Estimating a pdf from binomial trials - point me in the right direction?


I'm afraid I'm not an expert in statistics, but I have a particular problem I'm interested in solving. I'm pretty sure this area already has a lot of literature, but I'm having difficulty finding something directly applicable to what I'm doing, so it would be great if somebody could nudge me in the right direction.

I think the best way to describe my problem is with an example (though if I knew the terminology I could probably do it in about six words). Say I have a machine which produces biased coins. It has some underlying continuous probability density function which it is using to pick a number 0 < P < 1, then creates a coin which will come up heads with probability P.

My first task is to estimate the function which the machine uses to generate these coins. I'm allowed to flip the coins, and I have access to a very large number of coins, but each one after a certain, random, amount of flips is taken away from me.

My second task is, once I've gotten through all of those coins, I will be given new coins, one at a time. Again I'll be able to flip them some random number of times, and then for each one, using that result and the model I've already generated, be asked to determine the probability density function for that particular coin (i.e. the probability that the coin has P = some particular probability p)

My approach so far has been the very straightforward one. I treat each coin as a binomial distribution, sum them up and normalize. This gives:

[TEX] \begin{equation} Prob(P=p) = \frac{1}{T} \sum_{i=0}^T {{n_i}\choose{h_i}}p^{h_i}(1-p)^{n_i-h_i} \end{equation} [/TEX]

Where T is the total number of coins I've flipped, and n is the number of flips of a coin and h is the number of times it came up heads (for the ith coin).

So, first: is that the correct approach? What would be good terminology to describe this if I wanted to look it up or describe it? Is there anything I should be aware of in particular with this approach (if it is a good one)?

For the second task, my approach was straightforward Bayes' theorem, but unfortunately it seems rather messy. Describing R as a result, and r as a specific result, I have:

[TEX] \begin{equation}Prob(P = p|R = r) = \frac{Prob(R = r | P = p) Prob(P = p)}{Prob(R = r)} \end{equation}[/TEX]

So let's say for the particular coin I want to generate a pdf for, I am allowed N trials and get heads for H of them. Then:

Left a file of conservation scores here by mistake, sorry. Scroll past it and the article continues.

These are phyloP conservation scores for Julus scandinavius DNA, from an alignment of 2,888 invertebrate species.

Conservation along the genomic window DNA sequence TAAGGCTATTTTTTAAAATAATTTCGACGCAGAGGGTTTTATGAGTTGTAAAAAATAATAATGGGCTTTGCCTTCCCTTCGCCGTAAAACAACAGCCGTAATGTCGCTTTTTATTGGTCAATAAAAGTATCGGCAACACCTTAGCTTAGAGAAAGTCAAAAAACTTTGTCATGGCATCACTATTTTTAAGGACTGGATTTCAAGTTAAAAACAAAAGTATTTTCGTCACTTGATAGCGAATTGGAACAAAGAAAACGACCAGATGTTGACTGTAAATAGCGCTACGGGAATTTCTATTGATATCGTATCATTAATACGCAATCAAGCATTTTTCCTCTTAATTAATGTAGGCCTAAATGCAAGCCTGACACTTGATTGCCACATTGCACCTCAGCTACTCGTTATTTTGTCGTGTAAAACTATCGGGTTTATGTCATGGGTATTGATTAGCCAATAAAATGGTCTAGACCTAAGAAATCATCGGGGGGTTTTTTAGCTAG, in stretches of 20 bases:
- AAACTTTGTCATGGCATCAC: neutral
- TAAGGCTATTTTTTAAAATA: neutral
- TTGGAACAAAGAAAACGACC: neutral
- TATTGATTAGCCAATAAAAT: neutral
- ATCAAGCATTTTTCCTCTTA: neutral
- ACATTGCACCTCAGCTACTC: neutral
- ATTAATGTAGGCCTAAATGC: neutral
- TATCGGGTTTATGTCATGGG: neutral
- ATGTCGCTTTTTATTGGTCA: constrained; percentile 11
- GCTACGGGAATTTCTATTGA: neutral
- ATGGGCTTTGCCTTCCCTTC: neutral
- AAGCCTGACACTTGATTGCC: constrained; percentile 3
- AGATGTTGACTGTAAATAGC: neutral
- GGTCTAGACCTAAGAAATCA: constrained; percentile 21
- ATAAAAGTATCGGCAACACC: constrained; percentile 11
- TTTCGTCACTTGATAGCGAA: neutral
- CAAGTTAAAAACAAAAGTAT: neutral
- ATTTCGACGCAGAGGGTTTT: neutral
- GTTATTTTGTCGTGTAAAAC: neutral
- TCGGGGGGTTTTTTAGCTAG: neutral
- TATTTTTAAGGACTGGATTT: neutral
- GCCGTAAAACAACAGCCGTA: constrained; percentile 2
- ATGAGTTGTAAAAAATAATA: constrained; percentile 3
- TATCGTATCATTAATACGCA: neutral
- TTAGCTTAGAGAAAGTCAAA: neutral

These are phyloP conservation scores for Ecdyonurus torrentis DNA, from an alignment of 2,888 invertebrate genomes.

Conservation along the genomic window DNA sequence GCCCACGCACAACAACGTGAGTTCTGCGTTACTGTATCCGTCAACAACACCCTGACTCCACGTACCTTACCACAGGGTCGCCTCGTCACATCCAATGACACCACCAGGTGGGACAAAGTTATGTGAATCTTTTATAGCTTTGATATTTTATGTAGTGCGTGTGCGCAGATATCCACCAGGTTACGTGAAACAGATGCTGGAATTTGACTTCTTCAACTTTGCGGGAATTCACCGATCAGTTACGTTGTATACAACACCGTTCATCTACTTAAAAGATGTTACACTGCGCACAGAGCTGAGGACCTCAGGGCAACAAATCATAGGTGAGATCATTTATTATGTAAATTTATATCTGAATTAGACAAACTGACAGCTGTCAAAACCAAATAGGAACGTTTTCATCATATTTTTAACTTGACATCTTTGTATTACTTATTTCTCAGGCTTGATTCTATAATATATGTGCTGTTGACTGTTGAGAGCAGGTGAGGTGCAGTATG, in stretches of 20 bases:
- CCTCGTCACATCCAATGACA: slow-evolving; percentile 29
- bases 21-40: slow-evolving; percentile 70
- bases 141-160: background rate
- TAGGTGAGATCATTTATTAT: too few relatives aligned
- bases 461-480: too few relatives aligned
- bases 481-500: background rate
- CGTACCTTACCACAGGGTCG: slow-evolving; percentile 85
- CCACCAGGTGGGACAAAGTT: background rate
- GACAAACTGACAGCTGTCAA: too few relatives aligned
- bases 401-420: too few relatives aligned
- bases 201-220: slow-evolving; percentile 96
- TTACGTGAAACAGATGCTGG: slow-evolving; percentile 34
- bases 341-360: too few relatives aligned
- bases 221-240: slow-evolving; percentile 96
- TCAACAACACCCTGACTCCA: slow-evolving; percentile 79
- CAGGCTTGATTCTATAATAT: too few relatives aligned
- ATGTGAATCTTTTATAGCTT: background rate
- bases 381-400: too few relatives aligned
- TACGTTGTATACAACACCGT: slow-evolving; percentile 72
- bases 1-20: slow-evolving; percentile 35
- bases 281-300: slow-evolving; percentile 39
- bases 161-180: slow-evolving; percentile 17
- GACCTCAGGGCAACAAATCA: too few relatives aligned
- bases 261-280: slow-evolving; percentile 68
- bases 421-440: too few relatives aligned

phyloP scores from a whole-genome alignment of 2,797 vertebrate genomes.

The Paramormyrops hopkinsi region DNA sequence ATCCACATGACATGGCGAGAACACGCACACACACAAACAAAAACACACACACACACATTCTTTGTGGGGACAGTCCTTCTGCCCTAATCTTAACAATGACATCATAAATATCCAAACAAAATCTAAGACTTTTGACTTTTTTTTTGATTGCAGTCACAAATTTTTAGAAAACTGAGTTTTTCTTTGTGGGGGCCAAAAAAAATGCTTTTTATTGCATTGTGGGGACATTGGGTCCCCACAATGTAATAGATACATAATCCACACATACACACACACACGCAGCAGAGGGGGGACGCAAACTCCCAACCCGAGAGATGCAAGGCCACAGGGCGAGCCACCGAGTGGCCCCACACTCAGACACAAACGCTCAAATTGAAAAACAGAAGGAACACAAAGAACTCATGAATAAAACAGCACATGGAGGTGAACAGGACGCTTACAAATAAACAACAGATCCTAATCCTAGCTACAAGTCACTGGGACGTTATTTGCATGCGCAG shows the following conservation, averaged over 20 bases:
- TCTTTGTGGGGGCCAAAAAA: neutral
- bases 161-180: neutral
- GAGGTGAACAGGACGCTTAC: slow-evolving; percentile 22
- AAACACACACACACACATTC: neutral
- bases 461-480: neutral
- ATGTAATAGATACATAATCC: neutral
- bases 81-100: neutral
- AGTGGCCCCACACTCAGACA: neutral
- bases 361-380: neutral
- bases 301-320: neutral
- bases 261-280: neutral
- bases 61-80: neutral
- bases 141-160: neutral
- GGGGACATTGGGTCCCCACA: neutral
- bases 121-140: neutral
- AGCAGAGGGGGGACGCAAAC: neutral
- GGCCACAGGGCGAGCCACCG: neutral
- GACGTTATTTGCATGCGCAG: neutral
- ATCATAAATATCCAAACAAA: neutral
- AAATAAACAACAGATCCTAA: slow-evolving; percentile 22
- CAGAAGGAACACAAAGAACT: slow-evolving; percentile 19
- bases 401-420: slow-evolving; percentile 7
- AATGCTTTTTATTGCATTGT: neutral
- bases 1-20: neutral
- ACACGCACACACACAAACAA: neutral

[TEX]\begin{equation} Prob(R = r | P = p) = {N \choose H}p^{H}(1-p)^{N-H} \end{equation} [/TEX] (From binomial distribution)
[TEX]\begin{equation} Prob(P = p) = \frac{1}{T} \sum_{i=0}^T {{h_i}\choose{n_i}}p^{h_i}(1-p)^{n_i-h_i} \end{equation} [/TEX] (From previously generated model)
[TEX]\begin{equation}Prob(R = r) = \int_{p=0}^1 dp {N \choose H}p^{H}(1-p)^{N-H} \frac{1}{T} \sum_{i=0}^T {{h_i}\choose{n_i}}p^{h_i}(1-p)^{n_i-h_i} \end{equation} [/TEX] (Combining the above two)

I have yet to fully go through the process of working out the integral and simplifying, but I believe it mostly ends up as a bunch of factorials which don't simplify very nicely.

So, as before: Is that the correct approach? Is there anything I should be aware of in particular with this approach (if it is a good one)? Any idea on simplifying the final expression, or on any algorithmic tricks to make calculcating this faster?


Ambassador to the humans
It sounds like you want to look into the beta-binomial distribution. Then again the 'continuous probability distribution' you're drawing your p from might not be a beta. But it's an idea and the beta distribution is pretty flexible. Also it sounds like you want to do some sort of Bayesian analysis? I don't quite think what you've done is correct so far but I don't really have time to work through and provide more suggestions at the moment.
Just taken a quick glance at beta binomial distributions and they do look like they may have some relevance, especially in terms of the bayesian step. I'll look at whether they provide any simplification to the maths there a little later. Thanks for pointing me towards that!

I don't have much of a sense of how flexible the beta distribution is, but I'd probably prefer to avoid going down the road of assigning a specific distribution and parameter fitting as much as possible. Another consideration is that I also want to be able to generalise this to joint probability distribution functions- to continue the example above, imagine that instead of producing a single coin, the machine produced coins in sets of three, with one red, one blue and one green, using functions for the probability of each which may or may not be mutually independent. I'll think about how to do that a bit more later, for now I just want to focus on the single-variable case.

Also it sounds like you want to do some sort of Bayesian analysis?
Er, yes! Or at least this is the way that I know how to deal with a situation like the one described. If anybody can suggest a better one, I'm all ears. It's likely that I won't have heard of it, or know which kind of approach is appropriate in which situation

I don't quite think what you've done is correct so far
Quite possible. The calculations I've done so far have been a bit back-of-the-envelope, since I haven't wanted to spend huge amounts of time either going down a cul-de-sac or reinventing the wheel until I heard some opinions from people more knowledgeable than me.
Thinking about it, summing and normalising doesn't seem like the correct way of combining multiple observations of different coins. If I had a billion coins, was allowed to flip every one of them once, and got heads every time, I'd end up with the same pdf as if I had only flipped one coin and gotten heads. That can't be right.

Anybody able to suggest what might the right way of doing that?